Dial “V” for violence


June 19, 2009

Back in 1995, one of those big bad researchers who just about everyone in Nunavut loves to hate put out one of those big bad studies that just about everyone in Nunavut says we have too many of.

Called Crime, Law and Justice Among Inuit in the Baffin Region, the study was done by Curt Griffiths, a criminology professor at Simon Fraser University.

Between 1992 and 1994, he and members of his research team dug up information from the Baffin’s 13 communities that few before them had ever bothered to seek.

They managed to produce, for example, the first publically available crime statistics for a Nunavut region.

But they did more than simply record bleak rows of inert numbers and turn them into rates and percentages. They talked to real people all over the region: social workers, family violence counsellors, community leaders, police officers, nurses, teachers, and lawyers.

What they found was shocking and disturbing.

“What we’re seeing is increased violence, increased people going to jail, more charges before the courts, and a mushrooming population that comes with a swelling population of young people who have no hope for what’s going to happen to them tomorrow,” an anonymous RCMP member said in one of those interviews.

This was 1992, nearly 17 years ago – a period of time that almost spans a generation. Even then, the Baffin region, home to more than half of Nunavut’s population, contained some of the most violent communities in Canada.

Did any elected officials pay attention? Of course not. Did anyone in any Inuit association pay attention? Nope. Did any of the bodies responsible for planning the new territory take this information into account? Ditto.

Most of the time they were too absorbed with obscure processes far removed from the real lives of regular people: the irrelevant intricacies of the land claim agreement and futile debates over issues such as where to put Nunavut’s capital or how to elect members of the Nunavut legislative assembly.

The SFU researchers predicted then that rates of crime would continue to increase. And they did. The rate of violent crime then was about four times the Canadian average. Now it’s seven times the Canadian average. And every year, at least one in five Nunavut residents are victimized by a crime and at least one in five residents is charged with a crime.

You can’t say Nunavut didn’t get fair warning. The information was there for authorities to absorb and act upon.

Federal, territorial and Inuit officials should have used it to plan for increasing numbers of violent offenders. They could have used it to work on evidence-based policies aimed at identifying and attacking the root causes of violent crime. And they could have used it to find better ways of helping traumatized victims.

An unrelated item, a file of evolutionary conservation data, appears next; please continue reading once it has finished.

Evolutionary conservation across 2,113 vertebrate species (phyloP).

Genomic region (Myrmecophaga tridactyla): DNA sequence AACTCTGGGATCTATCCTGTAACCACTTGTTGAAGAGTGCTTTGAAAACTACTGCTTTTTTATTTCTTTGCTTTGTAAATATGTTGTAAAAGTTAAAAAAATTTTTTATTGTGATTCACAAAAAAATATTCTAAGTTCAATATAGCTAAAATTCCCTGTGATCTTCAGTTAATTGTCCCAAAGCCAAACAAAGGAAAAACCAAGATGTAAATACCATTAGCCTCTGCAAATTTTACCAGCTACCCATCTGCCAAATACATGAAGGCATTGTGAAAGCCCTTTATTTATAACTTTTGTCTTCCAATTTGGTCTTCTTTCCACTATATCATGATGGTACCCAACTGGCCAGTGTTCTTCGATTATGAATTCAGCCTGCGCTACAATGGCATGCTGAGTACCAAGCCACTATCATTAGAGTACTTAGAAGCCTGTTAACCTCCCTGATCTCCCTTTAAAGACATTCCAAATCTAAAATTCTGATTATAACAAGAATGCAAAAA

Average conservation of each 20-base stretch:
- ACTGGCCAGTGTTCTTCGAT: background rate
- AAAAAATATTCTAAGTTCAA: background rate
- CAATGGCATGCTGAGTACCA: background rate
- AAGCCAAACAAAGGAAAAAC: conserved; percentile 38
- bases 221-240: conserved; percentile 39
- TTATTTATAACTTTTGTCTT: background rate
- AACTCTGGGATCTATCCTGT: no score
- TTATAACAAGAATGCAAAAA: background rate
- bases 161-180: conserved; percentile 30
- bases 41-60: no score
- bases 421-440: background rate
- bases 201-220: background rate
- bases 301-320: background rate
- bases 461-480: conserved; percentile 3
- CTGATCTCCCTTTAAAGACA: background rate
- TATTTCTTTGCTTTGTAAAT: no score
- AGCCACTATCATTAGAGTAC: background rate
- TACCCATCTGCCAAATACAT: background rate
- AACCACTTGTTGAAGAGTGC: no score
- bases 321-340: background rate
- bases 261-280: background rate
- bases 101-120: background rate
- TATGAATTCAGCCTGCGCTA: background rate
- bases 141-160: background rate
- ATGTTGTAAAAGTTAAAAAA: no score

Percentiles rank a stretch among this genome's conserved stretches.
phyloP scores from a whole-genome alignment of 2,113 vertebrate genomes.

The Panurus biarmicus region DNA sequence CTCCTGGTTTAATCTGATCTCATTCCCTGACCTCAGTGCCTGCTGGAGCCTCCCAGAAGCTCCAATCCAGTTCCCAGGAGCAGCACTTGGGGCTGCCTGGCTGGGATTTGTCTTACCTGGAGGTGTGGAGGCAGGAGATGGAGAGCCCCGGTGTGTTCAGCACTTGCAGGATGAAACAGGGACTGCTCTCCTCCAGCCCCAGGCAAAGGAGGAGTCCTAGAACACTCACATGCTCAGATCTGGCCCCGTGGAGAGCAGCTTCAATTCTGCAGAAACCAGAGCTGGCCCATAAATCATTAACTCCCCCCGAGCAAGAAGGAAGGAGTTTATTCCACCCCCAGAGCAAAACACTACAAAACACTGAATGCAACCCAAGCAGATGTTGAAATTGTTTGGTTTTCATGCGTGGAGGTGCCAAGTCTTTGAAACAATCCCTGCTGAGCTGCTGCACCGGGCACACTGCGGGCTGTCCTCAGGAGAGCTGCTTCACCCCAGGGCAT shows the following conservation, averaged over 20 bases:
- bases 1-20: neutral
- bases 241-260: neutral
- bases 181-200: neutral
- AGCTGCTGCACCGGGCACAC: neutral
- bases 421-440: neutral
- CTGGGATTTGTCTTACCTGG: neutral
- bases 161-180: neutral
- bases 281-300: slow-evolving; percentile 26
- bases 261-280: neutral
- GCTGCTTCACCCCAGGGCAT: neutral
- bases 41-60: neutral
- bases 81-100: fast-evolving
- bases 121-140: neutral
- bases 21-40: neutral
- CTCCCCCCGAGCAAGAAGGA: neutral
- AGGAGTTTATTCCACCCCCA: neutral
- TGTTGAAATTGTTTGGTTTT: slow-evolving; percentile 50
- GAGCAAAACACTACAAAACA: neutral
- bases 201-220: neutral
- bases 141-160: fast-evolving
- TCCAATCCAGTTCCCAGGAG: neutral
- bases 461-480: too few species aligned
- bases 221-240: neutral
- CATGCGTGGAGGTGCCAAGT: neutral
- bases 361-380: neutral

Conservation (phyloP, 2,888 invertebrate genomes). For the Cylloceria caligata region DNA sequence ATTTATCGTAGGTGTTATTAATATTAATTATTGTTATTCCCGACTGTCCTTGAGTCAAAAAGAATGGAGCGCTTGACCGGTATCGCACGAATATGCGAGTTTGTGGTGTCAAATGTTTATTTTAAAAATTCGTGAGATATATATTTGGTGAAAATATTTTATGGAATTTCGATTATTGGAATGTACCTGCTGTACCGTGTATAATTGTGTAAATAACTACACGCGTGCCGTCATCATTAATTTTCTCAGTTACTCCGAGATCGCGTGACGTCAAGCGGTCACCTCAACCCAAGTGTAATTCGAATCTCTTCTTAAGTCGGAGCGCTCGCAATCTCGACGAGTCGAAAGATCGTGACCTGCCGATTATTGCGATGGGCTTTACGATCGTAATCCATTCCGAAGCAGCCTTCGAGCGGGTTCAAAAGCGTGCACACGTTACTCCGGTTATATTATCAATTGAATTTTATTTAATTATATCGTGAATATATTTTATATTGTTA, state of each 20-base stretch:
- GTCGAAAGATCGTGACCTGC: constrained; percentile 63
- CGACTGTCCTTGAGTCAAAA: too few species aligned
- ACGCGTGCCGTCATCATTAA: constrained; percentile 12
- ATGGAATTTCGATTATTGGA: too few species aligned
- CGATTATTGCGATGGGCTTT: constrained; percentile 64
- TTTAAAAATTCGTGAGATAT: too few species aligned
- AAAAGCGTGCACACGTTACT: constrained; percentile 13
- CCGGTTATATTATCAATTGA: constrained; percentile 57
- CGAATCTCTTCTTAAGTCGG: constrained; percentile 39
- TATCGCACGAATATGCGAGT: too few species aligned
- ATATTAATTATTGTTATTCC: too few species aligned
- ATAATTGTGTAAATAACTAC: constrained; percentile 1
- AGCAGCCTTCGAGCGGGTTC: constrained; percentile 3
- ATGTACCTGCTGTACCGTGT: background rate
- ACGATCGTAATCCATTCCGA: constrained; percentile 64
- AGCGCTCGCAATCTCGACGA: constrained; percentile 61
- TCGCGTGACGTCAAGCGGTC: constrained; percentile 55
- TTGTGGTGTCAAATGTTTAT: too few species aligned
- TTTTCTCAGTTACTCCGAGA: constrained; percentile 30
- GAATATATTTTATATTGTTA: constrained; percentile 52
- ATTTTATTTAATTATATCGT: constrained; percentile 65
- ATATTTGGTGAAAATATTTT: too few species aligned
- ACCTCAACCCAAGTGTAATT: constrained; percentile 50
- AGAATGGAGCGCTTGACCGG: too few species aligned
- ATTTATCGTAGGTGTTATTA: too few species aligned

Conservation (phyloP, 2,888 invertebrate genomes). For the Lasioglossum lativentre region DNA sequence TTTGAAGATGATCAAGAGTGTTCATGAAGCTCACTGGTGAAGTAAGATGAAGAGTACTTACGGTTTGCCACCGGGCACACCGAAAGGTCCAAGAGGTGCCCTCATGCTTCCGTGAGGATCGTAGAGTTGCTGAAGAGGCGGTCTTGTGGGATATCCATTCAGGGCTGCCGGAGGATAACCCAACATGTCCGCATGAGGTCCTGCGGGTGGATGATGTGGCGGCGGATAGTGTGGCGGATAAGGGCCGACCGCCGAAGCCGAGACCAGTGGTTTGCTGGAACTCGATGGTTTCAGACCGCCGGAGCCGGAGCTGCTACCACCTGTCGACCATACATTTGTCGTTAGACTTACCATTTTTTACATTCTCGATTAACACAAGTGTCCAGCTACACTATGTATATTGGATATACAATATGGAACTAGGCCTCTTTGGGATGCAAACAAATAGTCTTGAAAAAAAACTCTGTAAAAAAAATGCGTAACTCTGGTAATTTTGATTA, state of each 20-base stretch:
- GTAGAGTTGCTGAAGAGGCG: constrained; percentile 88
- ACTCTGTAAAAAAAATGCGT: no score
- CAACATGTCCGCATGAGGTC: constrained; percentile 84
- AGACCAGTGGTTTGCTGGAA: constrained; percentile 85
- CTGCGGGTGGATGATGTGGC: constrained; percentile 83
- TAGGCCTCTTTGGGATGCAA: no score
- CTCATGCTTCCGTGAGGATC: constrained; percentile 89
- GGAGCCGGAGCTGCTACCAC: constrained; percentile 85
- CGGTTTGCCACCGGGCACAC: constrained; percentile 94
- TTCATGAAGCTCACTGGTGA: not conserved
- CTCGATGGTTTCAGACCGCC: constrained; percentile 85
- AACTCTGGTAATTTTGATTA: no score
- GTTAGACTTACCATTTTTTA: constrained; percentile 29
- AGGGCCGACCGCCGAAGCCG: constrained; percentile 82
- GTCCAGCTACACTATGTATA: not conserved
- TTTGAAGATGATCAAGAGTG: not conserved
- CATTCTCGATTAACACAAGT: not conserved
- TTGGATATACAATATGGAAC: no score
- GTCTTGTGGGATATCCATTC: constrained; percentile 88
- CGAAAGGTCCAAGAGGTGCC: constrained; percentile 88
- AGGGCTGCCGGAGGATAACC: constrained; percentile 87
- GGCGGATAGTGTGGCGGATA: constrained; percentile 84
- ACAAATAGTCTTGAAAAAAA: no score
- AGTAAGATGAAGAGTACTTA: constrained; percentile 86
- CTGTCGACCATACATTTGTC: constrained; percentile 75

But they didn’t. And Nunavut’s justice, corrections, legal aid and social service systems are now swamped by a tidal wave of violent crime that was entirely predictable.

We saw an example earlier this month. A Pangnirtung man spent five days rotting inside the notorious RCMP lockup in Iqaluit, whose conditions do not meet even minimal international standards for the detention of prisoners.

This happened because Nunavut’s only secure prison, the Baffin Correctional Centre, was already stuffed to its rafters with inmates, many of them either accused or convicted of violent offences. On the day that the Pangnirtung man arrived in Iqaluit, 95 men were jammed into an aging hell-hole that’s intended to hold only 66.

To be fair, the Government of Nunavut is not unaware of this issue. As many readers know, the GN plans to start building a new 32-bed prison in Rankin Inlet this year. But simple arithmetic should tell you this won’t be enough. And current plans by the federal government to prohibit the use of house arrest for a wide range of offences will put even more pressure on Nunavut’s overloaded correctional system.

In Iqaluit alone, complaints to the RCMP for the first five months of this year are 51 per cent higher than over the same period last year. In only five months this year they held 1,408 people in their holding cells – in a community of only 6,500.

And while rates of violent crime are leveling off, there are ominous signs that it’s growing more lethal, a trend that’s been painfully visible throughout the Eastern Arctic.

In Pond Inlet, a man tried to shoot an RCMP officer. In Iqaluit, a man was gang-raped and a woman was found dead in highly suspicious circumstances.

In Salluit, a man started a gun fight with police officers, then hid on a nearby hill, where he was arrested. In Nunavik, incidentally, the situation is even more pathetic than Nunavut’s. Many leaders there wallow in an even greater state of ignorance and denial.

And everyone remembers the 2007 triple-homicide in Cambridge Bay and the killing of Cst. Douglas Scott in Kimmirut later that year along with a long, dreary list of beatings, stabbings, rapes and mindless orgies of booze-fueled gun violence.

All this creates endless labour for over-worked cops, lawyers, judges and jail guards, all struggling within a system designed by people who couldn’t, or wouldn’t, acknowledge simple facts that lay under their noses.

So the next time some big bad researcher gives you information you don’t want to hear, pay attention. JB

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